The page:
News & Analysis

The first full school week after the summer break hasn’t offered markets any new lessons. Instead, with data continuing to show cooling growth condition in the eurozone and China, growth data out of the US suggesting the consumer remains on a solid footing, and near-term interest rate expectations tumbling across major economies, the dollar reigned supreme for the eight consecutive week. With the Federal Reserve now set to embark upon its communications blackout, next week’s ECB meeting posing a credible risk of a further rate hike, and the Bank of Japan preparing to intervene in markets yet again, some within markets may be excused for thinking the dollar’s rally may be losing its legs. However, we don’t agree. On balance, next week’s economic developments are likely to be dollar positive in our view. That is unless weakness in Chinese data prompts authorities to finally unveil the tangible stimulus measures that markets have eagerly been awaiting for a few months or the BoJ throws the kitchen sink at the yen again. Sticking with the known market events, however, we expect next week’s releases to once again reinforce the US exceptionalism narrative. Chinese data, some of which is released over the weekend, is unlikely to show the consumer bursting back into life and could even result in further rate cuts from the PBoC on Friday–an outcome that isn’t just negative for CNY but pro-cyclical FX and JPY. Meanwhile, should the ECB meet our expectations and hike the deposit rate to 4%, this may not necessarily be EUR supportive if it coincides with a substantial near-term growth downgrade in the staff forecasts. In the UK, labour market data should show slack continuing to re-emerge, leading to further downwards pressure on the pound ahead of key inflation data on September 20th. However, the main release will undoubtedly be US CPI. Headline inflation is set to tick up again for a second month, however, markets will cast this to one side and continue focusing on core inflation momentum. Here, we find risks tilted to the upside for the consensus of 0.2% MoM, owing to upticks in airfares and a bottoming out of used car auction prices. If the data prints in line, markets are likely to continue pricing a circa 40% probability of a Fed rate hike given growth conditions are still strong, so no change there. However, if the data ticks higher, markets won’t just have to deal with better prospective capital returns in the US, but also a Fed that is likely to hike once again in Q4. All said and done, next week’s calendar doesn’t pose a threat to throne. All hail King Dollar.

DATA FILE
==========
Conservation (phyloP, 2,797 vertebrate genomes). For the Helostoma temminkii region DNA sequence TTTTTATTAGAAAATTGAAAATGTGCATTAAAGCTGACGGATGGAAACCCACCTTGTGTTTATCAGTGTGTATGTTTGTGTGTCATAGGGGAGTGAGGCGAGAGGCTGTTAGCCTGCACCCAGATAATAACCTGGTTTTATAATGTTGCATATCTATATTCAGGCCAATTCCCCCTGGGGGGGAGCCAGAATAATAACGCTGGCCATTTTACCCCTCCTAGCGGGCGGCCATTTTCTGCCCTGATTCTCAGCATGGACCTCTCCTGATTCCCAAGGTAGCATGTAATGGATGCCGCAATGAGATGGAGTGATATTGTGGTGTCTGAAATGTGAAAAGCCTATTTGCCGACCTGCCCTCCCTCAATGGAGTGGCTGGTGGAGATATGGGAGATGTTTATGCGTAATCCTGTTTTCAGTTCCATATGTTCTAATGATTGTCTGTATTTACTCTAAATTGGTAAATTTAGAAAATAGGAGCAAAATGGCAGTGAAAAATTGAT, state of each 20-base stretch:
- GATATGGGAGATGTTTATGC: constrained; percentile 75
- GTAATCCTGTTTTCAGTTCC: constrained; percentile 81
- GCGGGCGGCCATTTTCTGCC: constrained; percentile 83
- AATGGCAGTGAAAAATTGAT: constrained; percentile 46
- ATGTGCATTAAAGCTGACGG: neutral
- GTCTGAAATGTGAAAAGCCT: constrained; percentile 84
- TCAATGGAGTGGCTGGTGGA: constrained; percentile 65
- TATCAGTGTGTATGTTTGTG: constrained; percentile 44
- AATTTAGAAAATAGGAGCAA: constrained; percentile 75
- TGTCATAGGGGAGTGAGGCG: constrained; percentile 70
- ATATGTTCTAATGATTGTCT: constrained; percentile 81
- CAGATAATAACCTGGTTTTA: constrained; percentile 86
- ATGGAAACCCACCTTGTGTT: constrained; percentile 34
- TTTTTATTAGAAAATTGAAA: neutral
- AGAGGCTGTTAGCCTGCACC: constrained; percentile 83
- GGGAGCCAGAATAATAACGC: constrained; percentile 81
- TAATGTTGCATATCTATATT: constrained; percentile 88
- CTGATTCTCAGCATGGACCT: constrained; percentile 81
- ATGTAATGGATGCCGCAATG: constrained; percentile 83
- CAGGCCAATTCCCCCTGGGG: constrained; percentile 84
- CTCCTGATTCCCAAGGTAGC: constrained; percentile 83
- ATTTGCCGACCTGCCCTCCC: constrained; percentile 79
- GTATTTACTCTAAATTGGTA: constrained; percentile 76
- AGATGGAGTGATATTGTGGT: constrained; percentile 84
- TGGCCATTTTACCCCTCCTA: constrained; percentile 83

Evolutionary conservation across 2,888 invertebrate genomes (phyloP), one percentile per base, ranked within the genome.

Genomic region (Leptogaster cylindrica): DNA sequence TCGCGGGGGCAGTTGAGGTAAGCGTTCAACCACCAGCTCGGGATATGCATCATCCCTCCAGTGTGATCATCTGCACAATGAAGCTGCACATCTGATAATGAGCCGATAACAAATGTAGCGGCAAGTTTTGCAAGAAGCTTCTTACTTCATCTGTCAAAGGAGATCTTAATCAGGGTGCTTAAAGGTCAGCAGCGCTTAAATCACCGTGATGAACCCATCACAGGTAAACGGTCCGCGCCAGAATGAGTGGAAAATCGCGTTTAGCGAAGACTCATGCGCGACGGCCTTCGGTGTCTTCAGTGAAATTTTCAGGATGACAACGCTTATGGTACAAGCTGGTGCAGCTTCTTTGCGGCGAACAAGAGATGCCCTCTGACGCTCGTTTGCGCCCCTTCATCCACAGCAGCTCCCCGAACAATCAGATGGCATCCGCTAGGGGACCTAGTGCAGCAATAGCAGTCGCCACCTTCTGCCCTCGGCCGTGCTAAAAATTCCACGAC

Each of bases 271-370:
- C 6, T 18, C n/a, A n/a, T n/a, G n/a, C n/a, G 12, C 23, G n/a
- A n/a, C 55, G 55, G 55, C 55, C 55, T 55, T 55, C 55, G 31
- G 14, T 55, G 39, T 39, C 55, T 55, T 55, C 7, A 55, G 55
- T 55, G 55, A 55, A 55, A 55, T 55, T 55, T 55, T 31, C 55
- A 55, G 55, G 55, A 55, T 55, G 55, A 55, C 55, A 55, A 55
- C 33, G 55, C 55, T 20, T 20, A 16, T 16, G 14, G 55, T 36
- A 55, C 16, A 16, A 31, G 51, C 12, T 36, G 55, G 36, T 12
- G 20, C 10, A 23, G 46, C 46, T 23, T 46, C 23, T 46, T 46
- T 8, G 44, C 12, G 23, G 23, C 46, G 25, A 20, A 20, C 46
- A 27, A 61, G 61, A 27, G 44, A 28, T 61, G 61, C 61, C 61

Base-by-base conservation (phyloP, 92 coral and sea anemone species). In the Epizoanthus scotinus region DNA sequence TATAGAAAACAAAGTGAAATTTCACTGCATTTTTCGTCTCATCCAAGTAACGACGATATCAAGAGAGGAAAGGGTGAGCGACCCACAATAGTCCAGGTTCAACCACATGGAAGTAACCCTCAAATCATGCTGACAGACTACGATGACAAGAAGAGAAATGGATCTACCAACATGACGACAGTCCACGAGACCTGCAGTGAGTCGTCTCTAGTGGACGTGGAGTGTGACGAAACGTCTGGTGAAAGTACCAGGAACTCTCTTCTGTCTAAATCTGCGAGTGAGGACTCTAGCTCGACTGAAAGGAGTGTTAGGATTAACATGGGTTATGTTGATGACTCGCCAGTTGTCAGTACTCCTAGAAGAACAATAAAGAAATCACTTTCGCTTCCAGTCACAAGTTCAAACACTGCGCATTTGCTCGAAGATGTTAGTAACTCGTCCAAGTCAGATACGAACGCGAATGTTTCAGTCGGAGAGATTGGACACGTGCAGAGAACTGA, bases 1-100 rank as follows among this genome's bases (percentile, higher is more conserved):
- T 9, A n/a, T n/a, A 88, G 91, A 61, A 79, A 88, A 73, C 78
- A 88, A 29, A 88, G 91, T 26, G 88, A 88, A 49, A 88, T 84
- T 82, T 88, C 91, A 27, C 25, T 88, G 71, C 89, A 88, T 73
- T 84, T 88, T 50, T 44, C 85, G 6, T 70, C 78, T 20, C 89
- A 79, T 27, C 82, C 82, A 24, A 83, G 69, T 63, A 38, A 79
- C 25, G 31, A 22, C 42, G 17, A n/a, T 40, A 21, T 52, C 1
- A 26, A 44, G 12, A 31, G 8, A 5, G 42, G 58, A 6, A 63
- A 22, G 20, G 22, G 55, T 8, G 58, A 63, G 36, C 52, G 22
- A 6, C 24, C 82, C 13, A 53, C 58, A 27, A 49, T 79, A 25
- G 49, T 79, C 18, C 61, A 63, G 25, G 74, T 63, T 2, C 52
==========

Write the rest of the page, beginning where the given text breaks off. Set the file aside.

You can read the Week Ahead in full here:




Simon Harvey, Head of FX Analysis

Jay Zhao-Murray, FX Market Analyst

María Marcos, FX Market Analyst

Nick Rees, FX Market Analyst


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